Putin Beats the War Drums in Worrying Speech - The American Spectator | USA News and Politics
Putin Beats the War Drums in Worrying Speech

Russia’s president, Vladimir Putin, delivered a speech Tuesday to top commanders in which he said that he was prepared to use his military against what he said is an increasing threat from NATO. The speech marked a turn to an even more aggressive tone from the Kremlin, and is the first time that Putin has recently threatened to deploy the Russian military

“If our western colleagues continue this clearly aggressive stance, we will take appropriate military-technical measures in response and react harshly to hostile steps,” he said, adding, “Do they really think we’ll sit idly as they create threats against us?”

Russia has amassed around 100,000 troops, as well as tanks, artillery, and short-range ballistic missiles, at the border with Ukraine, prompting the West to send warnings that sanctions will be imposed if Russia invades. 

Putin appeared to be drawing up conflict by placing the blame for escalating tensions on the West. “What’s happening now, the tension developing in Europe, is their fault. At every step Russia was forced to somehow respond,” he said. “At every step the situation grew increasingly worse … and degraded.”

 “And I want to stress that we are within our rights to do what is required to ensure Russia’s security and sovereignty,” he added. 

U.S. intelligence has shown that Russia could attack Ukraine as soon as the end of January. Putin’s speech seemed to give justification to launching such a campaign. This included accusing the West of supporting separatists in Chechnya. 

Russia’s defense minister even claimed at the meeting Tuesday that U.S. mercenaries are planning to launch a “provocation” in Ukraine using chemical weapons. “Tanks with unidentified chemical components have been delivered to the cities of Avdeyevka and Krasny Liman for the completion of the provocations,” Sergei Shoigu said. He provided no evidence.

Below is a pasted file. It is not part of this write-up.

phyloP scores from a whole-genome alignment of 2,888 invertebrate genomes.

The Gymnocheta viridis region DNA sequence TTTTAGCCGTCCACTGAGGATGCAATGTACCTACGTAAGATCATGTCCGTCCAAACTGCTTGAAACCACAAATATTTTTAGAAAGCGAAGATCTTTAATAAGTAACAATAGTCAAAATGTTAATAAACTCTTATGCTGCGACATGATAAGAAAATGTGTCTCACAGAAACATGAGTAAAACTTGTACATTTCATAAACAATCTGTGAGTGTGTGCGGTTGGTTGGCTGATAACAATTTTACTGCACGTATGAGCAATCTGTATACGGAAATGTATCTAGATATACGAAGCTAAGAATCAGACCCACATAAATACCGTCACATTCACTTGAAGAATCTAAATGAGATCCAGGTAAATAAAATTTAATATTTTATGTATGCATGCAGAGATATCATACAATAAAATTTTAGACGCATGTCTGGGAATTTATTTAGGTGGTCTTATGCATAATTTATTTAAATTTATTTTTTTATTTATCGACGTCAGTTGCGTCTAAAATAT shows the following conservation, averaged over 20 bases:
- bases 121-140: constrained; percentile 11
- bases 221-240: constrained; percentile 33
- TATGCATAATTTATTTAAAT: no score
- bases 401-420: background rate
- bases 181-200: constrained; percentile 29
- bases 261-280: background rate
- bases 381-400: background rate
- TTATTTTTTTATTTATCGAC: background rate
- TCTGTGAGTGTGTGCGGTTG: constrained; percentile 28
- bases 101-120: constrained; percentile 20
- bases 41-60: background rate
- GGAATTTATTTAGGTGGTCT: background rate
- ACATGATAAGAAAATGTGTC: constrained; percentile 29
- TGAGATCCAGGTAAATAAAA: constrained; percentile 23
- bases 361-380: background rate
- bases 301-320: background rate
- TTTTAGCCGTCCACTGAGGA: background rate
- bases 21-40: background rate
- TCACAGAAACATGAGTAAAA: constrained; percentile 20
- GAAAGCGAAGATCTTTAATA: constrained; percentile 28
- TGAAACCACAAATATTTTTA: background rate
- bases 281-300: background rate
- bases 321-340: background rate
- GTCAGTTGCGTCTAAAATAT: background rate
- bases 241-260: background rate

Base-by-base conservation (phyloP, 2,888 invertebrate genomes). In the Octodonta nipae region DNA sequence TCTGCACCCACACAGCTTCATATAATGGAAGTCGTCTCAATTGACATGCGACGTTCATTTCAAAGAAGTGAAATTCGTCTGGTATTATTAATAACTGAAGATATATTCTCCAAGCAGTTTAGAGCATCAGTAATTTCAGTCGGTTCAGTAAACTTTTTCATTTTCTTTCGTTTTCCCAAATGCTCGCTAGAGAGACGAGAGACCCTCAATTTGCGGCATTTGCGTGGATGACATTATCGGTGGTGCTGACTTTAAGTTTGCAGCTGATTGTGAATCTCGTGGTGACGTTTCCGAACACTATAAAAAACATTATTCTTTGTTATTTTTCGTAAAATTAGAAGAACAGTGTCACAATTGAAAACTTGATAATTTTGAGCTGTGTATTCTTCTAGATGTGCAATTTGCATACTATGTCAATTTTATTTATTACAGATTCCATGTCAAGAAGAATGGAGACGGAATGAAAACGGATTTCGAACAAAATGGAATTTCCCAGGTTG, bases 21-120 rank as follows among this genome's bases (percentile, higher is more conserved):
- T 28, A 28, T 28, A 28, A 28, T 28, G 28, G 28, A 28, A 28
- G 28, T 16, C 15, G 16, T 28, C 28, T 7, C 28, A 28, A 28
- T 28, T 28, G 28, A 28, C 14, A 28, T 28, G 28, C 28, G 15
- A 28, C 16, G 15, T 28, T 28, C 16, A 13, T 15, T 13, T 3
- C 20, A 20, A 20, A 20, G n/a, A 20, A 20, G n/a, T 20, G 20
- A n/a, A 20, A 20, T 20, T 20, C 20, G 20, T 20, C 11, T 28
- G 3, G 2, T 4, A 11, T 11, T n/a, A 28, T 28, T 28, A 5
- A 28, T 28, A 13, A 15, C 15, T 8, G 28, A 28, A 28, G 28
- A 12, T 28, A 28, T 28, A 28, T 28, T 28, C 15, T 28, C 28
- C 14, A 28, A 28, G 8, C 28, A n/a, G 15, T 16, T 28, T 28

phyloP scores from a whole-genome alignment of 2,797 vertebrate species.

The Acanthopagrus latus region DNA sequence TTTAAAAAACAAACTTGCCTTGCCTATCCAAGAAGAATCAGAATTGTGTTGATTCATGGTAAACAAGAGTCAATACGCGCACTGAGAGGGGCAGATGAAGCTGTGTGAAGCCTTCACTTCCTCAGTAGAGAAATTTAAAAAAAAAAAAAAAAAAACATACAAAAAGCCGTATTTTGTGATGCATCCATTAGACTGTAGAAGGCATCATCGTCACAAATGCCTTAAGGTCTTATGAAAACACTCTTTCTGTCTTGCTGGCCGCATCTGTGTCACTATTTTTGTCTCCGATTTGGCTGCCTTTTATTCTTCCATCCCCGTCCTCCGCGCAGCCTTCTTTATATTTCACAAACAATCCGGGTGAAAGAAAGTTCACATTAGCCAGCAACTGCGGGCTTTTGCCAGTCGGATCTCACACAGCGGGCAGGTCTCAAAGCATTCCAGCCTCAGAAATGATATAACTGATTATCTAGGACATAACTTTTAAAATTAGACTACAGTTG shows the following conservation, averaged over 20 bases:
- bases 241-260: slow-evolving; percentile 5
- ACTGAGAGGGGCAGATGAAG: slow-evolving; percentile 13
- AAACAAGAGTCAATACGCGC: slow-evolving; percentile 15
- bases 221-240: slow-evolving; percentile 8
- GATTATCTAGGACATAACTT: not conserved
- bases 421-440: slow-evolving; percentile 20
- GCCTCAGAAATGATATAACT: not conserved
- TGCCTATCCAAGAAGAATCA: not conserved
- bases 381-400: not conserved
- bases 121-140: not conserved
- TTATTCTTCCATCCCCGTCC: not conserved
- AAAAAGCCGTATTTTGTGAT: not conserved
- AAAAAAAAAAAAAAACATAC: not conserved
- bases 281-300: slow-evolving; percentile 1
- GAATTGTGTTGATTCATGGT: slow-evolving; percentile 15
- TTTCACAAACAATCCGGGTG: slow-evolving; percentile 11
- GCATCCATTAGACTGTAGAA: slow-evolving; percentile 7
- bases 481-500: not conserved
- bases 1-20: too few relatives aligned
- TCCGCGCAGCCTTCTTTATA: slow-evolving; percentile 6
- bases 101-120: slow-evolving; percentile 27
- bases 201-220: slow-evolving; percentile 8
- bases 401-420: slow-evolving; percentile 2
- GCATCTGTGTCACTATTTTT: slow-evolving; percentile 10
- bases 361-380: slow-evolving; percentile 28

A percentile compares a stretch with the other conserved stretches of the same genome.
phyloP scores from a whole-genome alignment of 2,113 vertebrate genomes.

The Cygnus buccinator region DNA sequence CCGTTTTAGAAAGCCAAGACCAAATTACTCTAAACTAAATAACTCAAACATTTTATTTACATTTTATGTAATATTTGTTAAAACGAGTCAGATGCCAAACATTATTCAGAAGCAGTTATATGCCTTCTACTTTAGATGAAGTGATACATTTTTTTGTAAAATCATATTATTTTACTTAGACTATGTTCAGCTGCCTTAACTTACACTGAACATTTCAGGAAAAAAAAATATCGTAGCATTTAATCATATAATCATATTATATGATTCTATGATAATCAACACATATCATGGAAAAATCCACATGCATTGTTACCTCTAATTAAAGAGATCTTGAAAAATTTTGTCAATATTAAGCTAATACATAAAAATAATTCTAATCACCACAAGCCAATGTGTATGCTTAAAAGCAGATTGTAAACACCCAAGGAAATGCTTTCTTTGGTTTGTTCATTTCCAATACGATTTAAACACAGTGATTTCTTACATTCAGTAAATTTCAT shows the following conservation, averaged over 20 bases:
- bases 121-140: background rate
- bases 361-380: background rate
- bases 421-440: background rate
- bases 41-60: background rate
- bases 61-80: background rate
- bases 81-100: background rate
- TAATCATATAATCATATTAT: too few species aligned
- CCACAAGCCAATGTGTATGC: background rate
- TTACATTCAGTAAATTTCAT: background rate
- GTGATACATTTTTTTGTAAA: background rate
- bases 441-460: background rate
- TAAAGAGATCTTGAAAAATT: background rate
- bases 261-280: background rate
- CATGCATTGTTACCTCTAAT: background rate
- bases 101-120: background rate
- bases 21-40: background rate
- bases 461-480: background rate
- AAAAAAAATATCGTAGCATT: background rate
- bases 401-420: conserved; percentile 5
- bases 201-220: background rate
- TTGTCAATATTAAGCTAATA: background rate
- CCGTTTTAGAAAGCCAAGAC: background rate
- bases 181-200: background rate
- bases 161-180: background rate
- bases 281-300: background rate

Like Putin, Shoigu attempted to portray the West as the aggressor. “The military development of the territory of Ukraine by NATO countries continues,” he said. “The situation is aggravated by the supply of helicopters, attack unmanned aerial vehicles, ATGMs [anti-tank guided missiles] by the United States of America and its allies.”

Last week, Russia demanded that NATO deny Ukraine membership and ask permission from the Kremlin before placing troops in any countries that were part of the Soviet Union. 

Earlier this month, Biden said, “That is not on the table” regarding sending U.S. troops to Ukraine. Lt. Gen Ben Hodges, who was commanding general of the United States Army Europe from November 2014 to December 2017, criticized that decision, saying, “I agree this is not the time for U.S. military action, but why announce that? That was basically a concession while the Kremlin has only increased their demands.”

“There are still a lot of mixed messages coming out of the White House and a couple of unforced errors that the Kremlin must be quite happy with,” he added. 

As a result of the high energy prices and energy shortage, Europe is currently dependent upon Russia’s gas, giving Russia increased leverage if it attacks Ukraine in the near future. 

Ellie Gardey
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Ellie Gardey is Reporter and Associate Editor at The American Spectator. Follow her on Twitter @EllieGardey.
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